Andrea Urbani

Andrea Urbani
Full Professor of Biochemistry,
Head of Clinical Chemistry Facility

Talk Title: Perspectives of proteomics in laboratory medicine and total lab automation


His international publication record is represented by over 180 contributions on journal with peer review system for a total impact factor above 570, his h-index is 42 based on 5174 citations (Google Scholar, Apr. 2017).
He has acted on the behalf of IFCC and SIBioC (Italian Society of Clinical Chemistry and Clinical Molecular Biology) as expert for the development of the project C50-P “Mass Spectrometry in the Clinical Laboratory: General Principles and Guidance; Proposed Guideline”, approved document by the Clinical and Laboratory Standards Institute (CLSI, formerly NCCLS) and IFCC.

Selected pubblications 2017-2012

1: Davoli A, Greco V, Spalloni A, Guatteo E, Neri C, Rizzo GR, Cordella A, Romigi A, Cortese C, Bernardini S, Sarchielli P, Cardaioli G, Calabresi P, Mercuri NB, Urbani A, Longone P. Evidence of hydrogen sulfide involvement in amyotrophic
lateral sclerosis. Ann Neurol. 2015 Apr;77(4):697-709. doi: 10.1002/ana.24372. Epub 2015 Mar 13. PubMed PMID: 25627240.

2: Greco V, Pieragostino D, Piras C, Aebersold R, Wiltfang J, Caltagirone C, Bernardini S, Urbani A. Direct analytical sample quality assessment for biomarker investigation: qualifying cerebrospinal fluid samples. Proteomics. 2014 Sep;14(17-18):1954-62. doi: 10.1002/pmic.201300565. Epub 2014 Aug 8. PubMed PMID: 25044759.

3: Alberio T, Bondi H, Colombo F, Alloggio I, Pieroni L, Urbani A, Fasano M. Mitochondrial proteomics investigation of a cellular model of impaired dopamine homeostasis, an early step in Parkinson’s disease pathogenesis. Mol Biosyst. 2014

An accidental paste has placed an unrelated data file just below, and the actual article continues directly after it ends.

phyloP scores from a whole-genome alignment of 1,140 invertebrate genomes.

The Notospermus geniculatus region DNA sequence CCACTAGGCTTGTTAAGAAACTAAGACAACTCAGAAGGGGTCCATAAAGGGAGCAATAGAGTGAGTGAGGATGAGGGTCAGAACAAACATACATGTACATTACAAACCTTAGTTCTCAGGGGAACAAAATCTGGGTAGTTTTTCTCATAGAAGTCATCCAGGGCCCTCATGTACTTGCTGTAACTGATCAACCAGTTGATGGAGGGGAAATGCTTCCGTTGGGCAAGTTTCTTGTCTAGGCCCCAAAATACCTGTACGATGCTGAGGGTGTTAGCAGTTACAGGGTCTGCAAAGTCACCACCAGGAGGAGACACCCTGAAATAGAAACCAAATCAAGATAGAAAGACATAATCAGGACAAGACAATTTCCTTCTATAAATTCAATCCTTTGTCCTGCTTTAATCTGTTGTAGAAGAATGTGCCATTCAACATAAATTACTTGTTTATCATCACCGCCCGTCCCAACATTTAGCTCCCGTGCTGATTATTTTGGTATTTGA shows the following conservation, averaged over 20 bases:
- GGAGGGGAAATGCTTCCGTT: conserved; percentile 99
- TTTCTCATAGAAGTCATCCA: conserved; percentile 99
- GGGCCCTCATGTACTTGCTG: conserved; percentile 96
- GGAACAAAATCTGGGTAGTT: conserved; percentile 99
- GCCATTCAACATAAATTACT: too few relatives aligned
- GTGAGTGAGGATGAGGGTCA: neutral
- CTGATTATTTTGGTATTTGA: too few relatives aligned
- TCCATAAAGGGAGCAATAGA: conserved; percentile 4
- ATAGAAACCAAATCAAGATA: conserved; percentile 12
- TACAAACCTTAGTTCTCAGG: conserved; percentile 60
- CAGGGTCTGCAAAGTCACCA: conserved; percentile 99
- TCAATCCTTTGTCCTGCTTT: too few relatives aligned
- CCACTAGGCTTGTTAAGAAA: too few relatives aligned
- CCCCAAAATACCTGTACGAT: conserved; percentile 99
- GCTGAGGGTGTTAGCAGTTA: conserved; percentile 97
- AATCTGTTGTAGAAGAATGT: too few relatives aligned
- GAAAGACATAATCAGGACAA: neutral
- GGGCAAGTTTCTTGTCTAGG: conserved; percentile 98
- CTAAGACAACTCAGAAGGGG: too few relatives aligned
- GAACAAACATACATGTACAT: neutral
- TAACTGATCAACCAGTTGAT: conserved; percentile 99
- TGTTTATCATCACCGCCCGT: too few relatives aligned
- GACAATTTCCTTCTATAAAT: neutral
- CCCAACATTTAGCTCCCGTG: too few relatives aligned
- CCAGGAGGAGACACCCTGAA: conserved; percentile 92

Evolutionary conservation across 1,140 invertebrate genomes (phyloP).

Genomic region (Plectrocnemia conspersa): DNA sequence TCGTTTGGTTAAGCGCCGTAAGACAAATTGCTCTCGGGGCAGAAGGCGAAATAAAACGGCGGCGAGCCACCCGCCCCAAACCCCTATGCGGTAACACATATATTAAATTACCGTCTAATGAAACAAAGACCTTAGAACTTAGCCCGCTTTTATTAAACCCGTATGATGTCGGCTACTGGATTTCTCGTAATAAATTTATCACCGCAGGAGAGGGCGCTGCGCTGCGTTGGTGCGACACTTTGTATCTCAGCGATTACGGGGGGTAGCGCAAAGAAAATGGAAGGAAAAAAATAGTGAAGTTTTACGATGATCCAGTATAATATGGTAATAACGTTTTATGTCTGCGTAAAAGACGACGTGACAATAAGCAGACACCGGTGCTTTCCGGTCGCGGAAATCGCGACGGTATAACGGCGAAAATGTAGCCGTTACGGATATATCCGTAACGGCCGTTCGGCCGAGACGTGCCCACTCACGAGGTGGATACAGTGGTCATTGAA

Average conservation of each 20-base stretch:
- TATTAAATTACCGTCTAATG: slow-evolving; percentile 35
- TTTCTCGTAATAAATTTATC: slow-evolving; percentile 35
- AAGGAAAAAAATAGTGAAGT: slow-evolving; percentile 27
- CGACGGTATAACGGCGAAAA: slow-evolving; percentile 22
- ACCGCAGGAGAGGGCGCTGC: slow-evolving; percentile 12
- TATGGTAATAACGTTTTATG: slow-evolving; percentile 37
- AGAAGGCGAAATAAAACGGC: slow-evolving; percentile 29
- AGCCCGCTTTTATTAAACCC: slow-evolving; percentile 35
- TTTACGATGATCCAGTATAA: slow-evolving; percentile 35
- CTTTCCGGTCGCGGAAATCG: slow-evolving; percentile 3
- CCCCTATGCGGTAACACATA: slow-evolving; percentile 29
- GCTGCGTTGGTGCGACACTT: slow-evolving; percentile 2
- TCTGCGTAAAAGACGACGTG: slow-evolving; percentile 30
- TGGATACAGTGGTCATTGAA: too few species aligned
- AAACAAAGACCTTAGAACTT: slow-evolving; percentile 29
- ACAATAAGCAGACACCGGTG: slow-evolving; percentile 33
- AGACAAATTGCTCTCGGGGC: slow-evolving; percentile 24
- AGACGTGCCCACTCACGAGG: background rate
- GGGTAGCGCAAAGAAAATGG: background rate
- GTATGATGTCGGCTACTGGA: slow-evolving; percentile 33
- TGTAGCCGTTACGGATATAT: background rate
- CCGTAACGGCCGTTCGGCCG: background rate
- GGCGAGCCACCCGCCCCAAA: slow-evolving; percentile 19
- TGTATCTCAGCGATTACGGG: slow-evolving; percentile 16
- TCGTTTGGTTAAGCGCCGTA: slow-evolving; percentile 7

Jun;10(6):1332-44. doi: 10.1039/c3mb70611g. Epub 2014 Mar 28. PubMed PMID: 24675778.

4: Colanzi A, Grimaldi G, Catara G, Valente C, Cericola C, Liberali P, Ronci M, Lalioti VS, Bruno A, Beccari AR, Urbani A, De Flora A, Nardini M, Bolognesi M, Luini A, Corda D. Molecular mechanism and functional role of brefeldin A-mediated
ADP-ribosylation of CtBP1/BARS. Proc Natl Acad Sci U S A. 2013 Jun 11;110(24):9794-9. doi: 10.1073/pnas.1222413110. Epub 2013 May 28. PubMed PMID: 23716697; PubMed Central PMCID: PMC3683763.

5: Bortolato M, Godar SC, Melis M, Soggiu A, Roncada P, Casu A, Flore G, Chen K, Frau R, Urbani A, Castelli MP, Devoto P, Shih JC. NMDARs mediate the role of monoamine oxidase A in pathological aggression. J Neurosci. 2012 Jun
20;32(25):8574-82. doi: 10.1523/JNEUROSCI.0225-12.2012. PubMed PMID: 22723698; PubMed Central PMCID: PMC3417343.


Perspectives of proteomics in laboratory medicine and total lab automation.
Andrea Urbani1;2;3
1Institute of Biochemistry and Clinical Biochemistry, Catholic University of the “Sacred Heart”, Rome; 2Clinica Chemistry Department, Fondazione Policlinico Gemelli, Rome; 3IRCCS-Fondazione S. Lucia, Rome; ITALY
Laboratory medicine is swiftly moving forward in the field of total lab automation associating hub centers, main operations able of running millions of test per years, with spoke structures distributed on the territory. In the last five years a number of proteomics initiatives have been opening new routes in the development of new clinical deliverables. These associate the key concepts of Proteomics which links together two fundamental ideas: the thorough investigation of protein structures with a multifactorial integration of data. Nevertheless the sustainability of these diagnostic products in the current healthcare systems and the current driving force toward more efficient clinical laboratory settings are often not fully discussed. This presentation will touch and possibly integrate these two worlds providing some examples from one of the largest clinical chemistry operation facility in Italy, the Gemelli Hospital clinical laboratory, running about 6.5 Millions tests per year. The potentiality of some Proteomics deliverables will be introduced and discussed in the light of the current analytical performances of different technological platforms and cost effectiveness.